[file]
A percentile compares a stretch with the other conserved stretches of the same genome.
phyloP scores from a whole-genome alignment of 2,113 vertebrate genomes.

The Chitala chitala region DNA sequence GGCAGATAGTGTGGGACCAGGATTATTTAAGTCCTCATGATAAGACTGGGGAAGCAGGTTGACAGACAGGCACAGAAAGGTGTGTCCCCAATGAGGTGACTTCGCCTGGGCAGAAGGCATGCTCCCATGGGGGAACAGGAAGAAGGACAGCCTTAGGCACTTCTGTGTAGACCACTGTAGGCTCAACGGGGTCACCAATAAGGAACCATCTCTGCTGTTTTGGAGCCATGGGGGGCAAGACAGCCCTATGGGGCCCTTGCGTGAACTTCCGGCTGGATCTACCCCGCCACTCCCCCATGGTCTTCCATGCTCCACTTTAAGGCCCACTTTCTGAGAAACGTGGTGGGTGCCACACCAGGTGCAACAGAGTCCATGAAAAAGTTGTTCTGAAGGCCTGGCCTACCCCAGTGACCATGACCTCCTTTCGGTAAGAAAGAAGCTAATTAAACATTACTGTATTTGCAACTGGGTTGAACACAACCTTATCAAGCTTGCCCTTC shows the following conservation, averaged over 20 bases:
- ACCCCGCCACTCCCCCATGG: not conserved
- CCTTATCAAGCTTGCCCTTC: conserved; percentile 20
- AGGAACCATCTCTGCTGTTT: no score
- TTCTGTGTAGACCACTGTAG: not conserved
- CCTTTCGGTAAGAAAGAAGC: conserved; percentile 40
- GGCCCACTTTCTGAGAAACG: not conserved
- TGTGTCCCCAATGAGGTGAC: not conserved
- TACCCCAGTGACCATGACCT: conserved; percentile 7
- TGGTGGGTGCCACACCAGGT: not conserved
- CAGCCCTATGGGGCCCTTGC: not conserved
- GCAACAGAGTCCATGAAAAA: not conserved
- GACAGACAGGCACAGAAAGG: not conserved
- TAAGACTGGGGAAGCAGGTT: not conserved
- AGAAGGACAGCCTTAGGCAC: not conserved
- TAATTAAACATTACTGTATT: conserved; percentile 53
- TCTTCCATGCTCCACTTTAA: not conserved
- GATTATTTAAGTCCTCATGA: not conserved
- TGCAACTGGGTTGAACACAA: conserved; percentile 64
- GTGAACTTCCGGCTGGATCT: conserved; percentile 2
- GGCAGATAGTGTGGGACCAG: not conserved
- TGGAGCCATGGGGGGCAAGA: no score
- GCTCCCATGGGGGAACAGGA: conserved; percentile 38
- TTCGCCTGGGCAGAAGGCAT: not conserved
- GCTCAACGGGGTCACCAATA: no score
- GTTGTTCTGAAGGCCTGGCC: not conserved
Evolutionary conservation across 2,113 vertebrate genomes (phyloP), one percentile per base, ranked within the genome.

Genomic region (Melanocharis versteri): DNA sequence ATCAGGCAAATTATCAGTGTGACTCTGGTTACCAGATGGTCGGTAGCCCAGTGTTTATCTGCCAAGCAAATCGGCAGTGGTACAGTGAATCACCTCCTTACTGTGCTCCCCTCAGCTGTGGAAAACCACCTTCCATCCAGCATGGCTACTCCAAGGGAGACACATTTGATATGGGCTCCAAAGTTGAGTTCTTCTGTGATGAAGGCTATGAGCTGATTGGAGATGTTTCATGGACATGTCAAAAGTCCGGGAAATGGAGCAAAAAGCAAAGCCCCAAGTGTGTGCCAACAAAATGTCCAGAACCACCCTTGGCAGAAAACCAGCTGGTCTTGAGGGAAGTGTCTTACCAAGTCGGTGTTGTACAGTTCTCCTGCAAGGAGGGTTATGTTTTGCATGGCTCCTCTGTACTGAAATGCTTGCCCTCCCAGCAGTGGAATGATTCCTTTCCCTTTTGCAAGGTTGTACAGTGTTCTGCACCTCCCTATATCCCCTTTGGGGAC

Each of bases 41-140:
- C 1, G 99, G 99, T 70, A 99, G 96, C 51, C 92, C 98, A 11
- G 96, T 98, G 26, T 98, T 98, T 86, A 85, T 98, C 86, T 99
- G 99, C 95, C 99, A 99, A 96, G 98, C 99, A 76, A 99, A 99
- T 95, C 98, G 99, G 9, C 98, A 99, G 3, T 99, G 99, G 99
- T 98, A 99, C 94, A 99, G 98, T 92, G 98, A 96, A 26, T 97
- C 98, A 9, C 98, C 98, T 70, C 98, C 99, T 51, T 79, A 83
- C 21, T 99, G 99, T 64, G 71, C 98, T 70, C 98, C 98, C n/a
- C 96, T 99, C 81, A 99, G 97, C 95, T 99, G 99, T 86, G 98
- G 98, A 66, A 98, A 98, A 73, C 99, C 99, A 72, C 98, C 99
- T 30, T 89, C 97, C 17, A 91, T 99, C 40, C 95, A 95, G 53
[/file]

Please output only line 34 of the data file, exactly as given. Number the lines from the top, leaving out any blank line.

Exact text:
- G 99, C 95, C 99, A 99, A 96, G 98, C 99, A 76, A 99, A 99